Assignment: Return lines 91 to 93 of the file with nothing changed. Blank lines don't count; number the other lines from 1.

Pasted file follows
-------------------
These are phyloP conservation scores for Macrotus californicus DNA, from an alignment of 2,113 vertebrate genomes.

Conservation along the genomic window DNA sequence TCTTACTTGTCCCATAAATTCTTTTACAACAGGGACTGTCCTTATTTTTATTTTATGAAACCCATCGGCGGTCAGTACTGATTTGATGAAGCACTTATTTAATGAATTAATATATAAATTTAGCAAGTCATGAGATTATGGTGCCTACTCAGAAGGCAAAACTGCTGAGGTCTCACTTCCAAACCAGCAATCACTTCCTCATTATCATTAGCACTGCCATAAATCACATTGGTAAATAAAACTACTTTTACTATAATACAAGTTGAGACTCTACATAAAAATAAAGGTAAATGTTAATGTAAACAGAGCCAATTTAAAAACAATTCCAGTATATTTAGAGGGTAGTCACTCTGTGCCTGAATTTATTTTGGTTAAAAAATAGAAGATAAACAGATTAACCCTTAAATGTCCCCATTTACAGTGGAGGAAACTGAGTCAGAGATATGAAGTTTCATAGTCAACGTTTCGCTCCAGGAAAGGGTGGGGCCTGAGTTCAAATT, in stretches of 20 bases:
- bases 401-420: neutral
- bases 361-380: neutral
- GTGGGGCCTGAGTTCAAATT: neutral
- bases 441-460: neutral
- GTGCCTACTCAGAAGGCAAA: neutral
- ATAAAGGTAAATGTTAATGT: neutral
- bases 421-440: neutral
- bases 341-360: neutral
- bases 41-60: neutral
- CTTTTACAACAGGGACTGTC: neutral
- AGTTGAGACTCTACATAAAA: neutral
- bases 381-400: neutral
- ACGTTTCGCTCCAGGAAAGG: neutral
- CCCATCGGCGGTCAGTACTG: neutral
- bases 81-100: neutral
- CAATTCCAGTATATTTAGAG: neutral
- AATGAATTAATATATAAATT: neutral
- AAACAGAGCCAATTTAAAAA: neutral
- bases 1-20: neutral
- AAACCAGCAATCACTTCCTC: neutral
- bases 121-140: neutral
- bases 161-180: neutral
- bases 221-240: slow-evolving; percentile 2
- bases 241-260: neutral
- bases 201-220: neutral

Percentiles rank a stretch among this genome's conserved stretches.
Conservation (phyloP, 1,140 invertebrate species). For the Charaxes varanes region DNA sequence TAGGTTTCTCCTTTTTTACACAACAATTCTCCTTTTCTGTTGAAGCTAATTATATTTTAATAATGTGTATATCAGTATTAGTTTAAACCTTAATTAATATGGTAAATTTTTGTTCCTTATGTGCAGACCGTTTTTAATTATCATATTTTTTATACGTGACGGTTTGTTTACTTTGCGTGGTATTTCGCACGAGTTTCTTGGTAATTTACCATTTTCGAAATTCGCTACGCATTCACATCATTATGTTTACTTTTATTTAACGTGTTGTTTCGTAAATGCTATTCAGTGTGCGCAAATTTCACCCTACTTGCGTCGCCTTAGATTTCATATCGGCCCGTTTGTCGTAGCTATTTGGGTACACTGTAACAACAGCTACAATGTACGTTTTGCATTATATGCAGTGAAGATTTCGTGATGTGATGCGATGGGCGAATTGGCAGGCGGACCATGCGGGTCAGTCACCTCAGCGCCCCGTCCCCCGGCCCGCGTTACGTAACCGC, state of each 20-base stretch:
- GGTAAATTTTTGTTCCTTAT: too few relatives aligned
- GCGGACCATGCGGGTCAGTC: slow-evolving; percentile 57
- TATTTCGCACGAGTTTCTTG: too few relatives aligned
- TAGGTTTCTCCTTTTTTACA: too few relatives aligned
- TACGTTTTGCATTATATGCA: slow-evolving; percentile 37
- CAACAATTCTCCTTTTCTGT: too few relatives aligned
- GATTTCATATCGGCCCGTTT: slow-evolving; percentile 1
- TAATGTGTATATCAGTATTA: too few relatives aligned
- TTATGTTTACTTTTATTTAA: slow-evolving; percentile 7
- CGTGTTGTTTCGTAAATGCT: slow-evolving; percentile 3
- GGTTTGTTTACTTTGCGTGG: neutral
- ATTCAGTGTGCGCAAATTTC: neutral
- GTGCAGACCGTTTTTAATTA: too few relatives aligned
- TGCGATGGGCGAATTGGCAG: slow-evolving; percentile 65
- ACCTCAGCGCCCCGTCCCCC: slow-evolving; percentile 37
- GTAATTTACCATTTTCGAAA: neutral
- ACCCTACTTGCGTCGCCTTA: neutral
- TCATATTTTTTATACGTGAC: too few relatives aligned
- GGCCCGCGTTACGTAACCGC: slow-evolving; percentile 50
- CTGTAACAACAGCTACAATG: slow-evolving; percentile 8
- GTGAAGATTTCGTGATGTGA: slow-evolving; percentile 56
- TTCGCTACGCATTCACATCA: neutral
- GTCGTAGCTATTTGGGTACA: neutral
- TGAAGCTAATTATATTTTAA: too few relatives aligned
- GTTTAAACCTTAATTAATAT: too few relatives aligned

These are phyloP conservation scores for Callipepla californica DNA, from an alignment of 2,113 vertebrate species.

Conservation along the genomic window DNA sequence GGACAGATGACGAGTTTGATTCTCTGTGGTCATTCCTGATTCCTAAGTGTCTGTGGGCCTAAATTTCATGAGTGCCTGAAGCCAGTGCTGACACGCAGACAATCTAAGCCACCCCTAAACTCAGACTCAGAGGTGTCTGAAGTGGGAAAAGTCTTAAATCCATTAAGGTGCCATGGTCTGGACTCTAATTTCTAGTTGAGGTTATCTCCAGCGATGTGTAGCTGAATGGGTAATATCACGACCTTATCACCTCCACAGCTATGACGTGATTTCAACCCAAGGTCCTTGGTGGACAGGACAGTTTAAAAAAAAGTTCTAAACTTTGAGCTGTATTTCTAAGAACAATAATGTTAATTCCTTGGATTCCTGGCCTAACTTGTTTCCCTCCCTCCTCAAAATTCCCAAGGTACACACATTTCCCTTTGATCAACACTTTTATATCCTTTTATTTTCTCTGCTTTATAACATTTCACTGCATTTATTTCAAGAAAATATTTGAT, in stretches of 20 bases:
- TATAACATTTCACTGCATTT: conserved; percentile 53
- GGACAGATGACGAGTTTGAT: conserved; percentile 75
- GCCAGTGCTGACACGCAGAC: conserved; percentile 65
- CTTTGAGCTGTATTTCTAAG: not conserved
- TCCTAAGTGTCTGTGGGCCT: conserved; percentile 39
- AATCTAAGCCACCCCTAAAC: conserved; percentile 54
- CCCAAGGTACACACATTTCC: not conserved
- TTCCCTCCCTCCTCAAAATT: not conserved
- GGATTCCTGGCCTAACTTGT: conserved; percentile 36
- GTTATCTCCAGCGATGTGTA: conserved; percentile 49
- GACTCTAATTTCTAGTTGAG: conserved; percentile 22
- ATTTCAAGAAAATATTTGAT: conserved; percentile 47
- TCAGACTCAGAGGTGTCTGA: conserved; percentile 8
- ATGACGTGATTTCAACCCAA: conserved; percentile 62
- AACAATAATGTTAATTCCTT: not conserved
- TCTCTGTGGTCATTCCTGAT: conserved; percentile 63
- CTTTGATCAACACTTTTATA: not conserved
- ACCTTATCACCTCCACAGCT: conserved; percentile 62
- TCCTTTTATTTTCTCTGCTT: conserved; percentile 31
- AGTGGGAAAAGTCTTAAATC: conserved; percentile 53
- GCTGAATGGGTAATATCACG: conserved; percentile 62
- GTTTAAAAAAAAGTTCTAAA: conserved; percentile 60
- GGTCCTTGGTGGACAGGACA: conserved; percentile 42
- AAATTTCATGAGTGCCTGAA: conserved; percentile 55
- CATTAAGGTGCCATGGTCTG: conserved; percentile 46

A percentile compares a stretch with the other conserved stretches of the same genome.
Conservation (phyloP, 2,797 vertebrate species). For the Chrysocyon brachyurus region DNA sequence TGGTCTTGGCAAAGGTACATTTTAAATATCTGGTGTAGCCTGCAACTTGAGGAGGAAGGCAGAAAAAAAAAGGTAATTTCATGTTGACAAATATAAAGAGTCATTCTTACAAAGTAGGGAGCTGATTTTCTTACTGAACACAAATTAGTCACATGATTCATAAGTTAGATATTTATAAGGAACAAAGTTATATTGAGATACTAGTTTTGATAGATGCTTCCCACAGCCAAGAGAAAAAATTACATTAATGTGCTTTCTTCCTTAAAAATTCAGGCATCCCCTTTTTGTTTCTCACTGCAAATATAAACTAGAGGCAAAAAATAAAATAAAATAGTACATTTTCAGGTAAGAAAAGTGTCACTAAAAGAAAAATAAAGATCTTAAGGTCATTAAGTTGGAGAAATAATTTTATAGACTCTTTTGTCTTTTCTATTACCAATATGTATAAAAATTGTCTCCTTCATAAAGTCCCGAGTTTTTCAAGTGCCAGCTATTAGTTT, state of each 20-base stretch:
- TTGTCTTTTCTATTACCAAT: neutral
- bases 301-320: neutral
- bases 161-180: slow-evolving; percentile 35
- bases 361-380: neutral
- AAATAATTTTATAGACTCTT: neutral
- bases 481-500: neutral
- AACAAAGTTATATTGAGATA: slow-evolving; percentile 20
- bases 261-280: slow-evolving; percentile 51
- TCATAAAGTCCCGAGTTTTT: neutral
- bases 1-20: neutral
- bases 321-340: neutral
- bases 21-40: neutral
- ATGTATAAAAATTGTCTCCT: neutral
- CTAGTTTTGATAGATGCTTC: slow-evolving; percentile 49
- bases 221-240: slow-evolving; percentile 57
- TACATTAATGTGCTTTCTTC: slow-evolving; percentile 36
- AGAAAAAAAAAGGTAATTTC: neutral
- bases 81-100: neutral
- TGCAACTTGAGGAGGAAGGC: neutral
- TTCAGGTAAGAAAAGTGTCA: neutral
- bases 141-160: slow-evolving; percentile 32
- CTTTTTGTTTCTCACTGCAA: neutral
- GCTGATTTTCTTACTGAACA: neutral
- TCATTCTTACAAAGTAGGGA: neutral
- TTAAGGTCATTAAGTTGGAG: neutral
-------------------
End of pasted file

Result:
- bases 261-280: slow-evolving; percentile 51
- TCATAAAGTCCCGAGTTTTT: neutral
- bases 1-20: neutral